It is speculated that “only a few hundred copies of Ballet were ever printed, and that most of them were distributed as gifts to the artist’s inner circle rather than to bookstores. But if the book’s audience was limited, it was also quite select, and Ballet had enormous impact among the design and photo cognoscenti. No wonder; more than half a century later, the book still looks radical, still feels exciting.” -Roth, The Book of 101 Books
FIRST EDITION of Brodovitch’s masterpiece; of profound influence in the history of photography and photobooks.
“Although known primarily as a mentor and patron of photographers, due in large part to his position as art director and graphic designer at Harper’s Bazaar, Alexey Brodovitch also made a legendary photobook of his own. Ballet, published in 1945 by J J Augustin in New York, has become a photobook legend for two reasons. Firstly, only a few hundred copies were printed, so the book is more talked about than actually seen. Secondly, the volume was extremely radical, both in terms of the images themselves and their incorporation into the design and layout...
“The 104 pictures in Ballet had been taken by Brodovitch between 1935 and 1937. He photographed ballet companies visiting New York, including the Ballets Russes de Monte Carlo, with whom he worked in Paris in the 1920s. Brodovitch shot the photographs with a 35 mm Contax camera, during both rehearsals and performances, by available light, hand-held, and using shutter speeds as slow as a fifth of a second or more. This resulted in blurred images of the moving dancers and in high-contrast, grainy negatives exhibiting burnt-out areas of flare from the stage lighting. These pictures totally violated the accepted conventions of good photographic technique, which demanded a sharp rendition of the subject and a wide, smooth tonal scale. Far from trying to mitigate these shortcomings, Brodovitch deliberately exaggerated them. He printed on high-contrast paper, bleached areas with the chemical ferricyanide to create more contrast, and enlarged tiny portions of the negative to increase grain - familiar strategies in the 1950s and 60s, but not in the 1940s.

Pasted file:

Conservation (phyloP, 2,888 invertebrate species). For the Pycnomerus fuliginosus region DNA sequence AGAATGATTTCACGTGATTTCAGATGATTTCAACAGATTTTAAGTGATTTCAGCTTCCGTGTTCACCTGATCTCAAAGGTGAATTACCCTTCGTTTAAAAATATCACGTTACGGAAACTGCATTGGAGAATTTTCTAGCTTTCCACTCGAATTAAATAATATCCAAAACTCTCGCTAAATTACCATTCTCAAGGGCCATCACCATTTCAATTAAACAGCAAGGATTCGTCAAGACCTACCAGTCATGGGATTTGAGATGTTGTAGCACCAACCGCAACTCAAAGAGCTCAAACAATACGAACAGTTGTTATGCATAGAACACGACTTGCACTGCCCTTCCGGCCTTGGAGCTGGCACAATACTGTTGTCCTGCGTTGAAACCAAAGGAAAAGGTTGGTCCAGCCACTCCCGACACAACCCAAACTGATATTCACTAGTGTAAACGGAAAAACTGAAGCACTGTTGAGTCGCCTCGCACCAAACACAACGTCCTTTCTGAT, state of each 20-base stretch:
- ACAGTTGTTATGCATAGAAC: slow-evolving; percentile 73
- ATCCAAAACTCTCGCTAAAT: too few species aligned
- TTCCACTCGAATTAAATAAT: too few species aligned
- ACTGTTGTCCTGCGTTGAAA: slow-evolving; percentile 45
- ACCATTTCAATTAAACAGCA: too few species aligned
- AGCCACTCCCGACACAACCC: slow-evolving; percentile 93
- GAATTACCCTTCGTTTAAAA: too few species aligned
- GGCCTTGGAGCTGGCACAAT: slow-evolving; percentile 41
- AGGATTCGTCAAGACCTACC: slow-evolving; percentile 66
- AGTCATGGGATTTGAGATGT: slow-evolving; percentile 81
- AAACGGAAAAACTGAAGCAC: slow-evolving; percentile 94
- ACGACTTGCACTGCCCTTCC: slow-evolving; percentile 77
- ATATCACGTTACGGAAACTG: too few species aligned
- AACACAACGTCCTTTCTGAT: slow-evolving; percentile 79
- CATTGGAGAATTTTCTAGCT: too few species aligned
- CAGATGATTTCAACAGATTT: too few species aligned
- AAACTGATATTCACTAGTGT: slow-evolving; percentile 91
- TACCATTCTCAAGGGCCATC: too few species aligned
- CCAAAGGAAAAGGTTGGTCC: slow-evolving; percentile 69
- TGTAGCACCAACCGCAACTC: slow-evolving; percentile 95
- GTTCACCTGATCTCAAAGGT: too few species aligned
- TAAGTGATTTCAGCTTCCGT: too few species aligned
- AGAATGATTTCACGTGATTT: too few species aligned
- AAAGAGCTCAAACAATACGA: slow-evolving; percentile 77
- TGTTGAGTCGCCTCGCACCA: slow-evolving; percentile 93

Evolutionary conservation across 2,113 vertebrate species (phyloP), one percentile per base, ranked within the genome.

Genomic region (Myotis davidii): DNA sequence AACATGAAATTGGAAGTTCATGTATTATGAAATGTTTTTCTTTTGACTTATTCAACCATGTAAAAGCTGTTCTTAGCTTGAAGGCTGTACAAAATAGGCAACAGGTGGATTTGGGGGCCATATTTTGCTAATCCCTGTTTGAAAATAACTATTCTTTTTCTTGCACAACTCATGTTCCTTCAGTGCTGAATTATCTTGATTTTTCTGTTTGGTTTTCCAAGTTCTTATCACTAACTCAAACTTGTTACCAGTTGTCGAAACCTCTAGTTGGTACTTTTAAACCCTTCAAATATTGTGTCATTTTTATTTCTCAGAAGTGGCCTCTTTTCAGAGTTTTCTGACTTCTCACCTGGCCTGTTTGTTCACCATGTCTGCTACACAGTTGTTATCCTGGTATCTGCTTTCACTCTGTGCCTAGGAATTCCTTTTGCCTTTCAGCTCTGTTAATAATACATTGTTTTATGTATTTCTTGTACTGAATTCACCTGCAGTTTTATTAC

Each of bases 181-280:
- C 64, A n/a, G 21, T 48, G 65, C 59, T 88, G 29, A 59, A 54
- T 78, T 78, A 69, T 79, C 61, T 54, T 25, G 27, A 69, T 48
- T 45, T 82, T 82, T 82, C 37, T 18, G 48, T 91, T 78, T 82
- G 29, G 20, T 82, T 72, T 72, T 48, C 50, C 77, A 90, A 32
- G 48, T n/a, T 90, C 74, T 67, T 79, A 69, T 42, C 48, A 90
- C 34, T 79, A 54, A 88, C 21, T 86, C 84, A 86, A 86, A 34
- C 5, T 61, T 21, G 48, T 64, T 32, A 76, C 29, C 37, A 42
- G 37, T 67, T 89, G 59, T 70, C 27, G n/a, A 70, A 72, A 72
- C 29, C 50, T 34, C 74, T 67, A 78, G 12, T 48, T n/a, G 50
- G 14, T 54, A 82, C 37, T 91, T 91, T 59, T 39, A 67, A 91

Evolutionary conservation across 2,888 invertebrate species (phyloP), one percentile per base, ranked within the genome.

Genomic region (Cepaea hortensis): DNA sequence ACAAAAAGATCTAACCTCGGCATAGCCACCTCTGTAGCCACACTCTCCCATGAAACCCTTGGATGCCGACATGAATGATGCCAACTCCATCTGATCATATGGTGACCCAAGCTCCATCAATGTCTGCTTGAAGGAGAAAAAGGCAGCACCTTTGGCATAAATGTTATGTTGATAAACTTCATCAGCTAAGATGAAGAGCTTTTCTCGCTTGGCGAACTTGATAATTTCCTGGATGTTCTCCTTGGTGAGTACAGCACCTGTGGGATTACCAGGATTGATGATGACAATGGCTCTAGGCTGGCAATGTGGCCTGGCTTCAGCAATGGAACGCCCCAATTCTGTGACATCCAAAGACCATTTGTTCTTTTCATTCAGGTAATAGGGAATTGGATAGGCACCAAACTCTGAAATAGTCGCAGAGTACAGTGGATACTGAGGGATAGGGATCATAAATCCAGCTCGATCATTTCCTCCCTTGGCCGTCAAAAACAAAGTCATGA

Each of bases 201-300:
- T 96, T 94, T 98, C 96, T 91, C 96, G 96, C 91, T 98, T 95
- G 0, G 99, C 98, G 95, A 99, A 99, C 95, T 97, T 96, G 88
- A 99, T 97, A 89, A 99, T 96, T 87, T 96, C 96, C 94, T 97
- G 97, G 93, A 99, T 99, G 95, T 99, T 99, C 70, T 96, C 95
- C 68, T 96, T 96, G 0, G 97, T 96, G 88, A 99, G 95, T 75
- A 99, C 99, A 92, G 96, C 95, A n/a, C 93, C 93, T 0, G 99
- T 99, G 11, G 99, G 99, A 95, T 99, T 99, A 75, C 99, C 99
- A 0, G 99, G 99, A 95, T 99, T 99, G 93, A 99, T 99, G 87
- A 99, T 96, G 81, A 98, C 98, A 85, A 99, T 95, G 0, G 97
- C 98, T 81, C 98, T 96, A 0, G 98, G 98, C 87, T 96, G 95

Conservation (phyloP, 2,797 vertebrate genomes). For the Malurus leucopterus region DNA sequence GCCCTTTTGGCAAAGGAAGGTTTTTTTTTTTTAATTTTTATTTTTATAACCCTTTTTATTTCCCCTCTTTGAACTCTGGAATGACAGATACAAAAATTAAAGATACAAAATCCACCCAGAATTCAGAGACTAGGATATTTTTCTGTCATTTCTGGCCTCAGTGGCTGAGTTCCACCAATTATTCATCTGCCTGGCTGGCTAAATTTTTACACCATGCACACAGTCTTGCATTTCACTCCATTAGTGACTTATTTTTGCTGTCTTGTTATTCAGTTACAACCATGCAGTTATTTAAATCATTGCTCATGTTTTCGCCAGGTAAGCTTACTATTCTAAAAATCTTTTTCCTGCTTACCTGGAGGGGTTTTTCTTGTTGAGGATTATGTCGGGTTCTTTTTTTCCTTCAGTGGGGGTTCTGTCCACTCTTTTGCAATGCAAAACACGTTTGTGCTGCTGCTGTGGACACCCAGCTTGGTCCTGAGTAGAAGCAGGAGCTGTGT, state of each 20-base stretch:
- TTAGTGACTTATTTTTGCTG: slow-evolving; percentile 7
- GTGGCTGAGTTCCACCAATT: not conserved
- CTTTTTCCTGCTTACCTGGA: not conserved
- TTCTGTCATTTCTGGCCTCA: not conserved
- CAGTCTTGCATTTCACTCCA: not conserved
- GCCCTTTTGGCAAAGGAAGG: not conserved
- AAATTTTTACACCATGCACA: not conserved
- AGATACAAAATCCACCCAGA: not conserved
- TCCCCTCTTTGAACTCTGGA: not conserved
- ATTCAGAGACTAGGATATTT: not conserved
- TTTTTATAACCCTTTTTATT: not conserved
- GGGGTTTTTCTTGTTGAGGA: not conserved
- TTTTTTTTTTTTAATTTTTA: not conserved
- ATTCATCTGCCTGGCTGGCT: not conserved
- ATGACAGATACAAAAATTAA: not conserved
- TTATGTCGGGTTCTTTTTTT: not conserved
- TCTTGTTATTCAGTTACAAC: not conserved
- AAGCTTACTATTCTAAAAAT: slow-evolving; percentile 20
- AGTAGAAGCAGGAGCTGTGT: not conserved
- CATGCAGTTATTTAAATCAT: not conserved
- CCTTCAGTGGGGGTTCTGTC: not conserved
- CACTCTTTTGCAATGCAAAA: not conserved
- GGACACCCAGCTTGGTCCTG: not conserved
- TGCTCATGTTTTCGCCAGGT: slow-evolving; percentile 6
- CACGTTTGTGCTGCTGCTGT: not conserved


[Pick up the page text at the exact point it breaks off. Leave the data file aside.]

“Brodovitch’s layout was as radical as his pictures. He divided the book into eleven segments, each corresponding to a ballet. Every section was laid out in a continuous strip, each image bled across its own page, so that a double-page spread can often be read as a single panorama, and the whole section like a strip of movie film. This gives the book a vibrancy and a fluidity that perfectly captures the motion of the dance... Ballet is one of the most successful attempts at suggesting motion in photography, and certainly one of the most cinematic and dynamic photobooks ever published” (Parr/Badger, Vol 1; 240-1). Roth 101.
Housed in a spectacular custom box by noted book artist Sjoerd Hofstra.
New York: J J Augustin, 1945. Text by Edwin Denby. 104 black and white photographs. Oblong folio (8 3/4 x 11 x 1/4 in), original boards, original French fold dust jacket; custom half-leather box. Spine of dust jacket repaired (with about three inches from top of new material); nearly invisible reinforcement to inner hinge; minor crease to corner of last few leaves. Jacket and plates clean.
A handsome copy of one of the most beautiful and important books in the history of photography.
Price: $5,000 .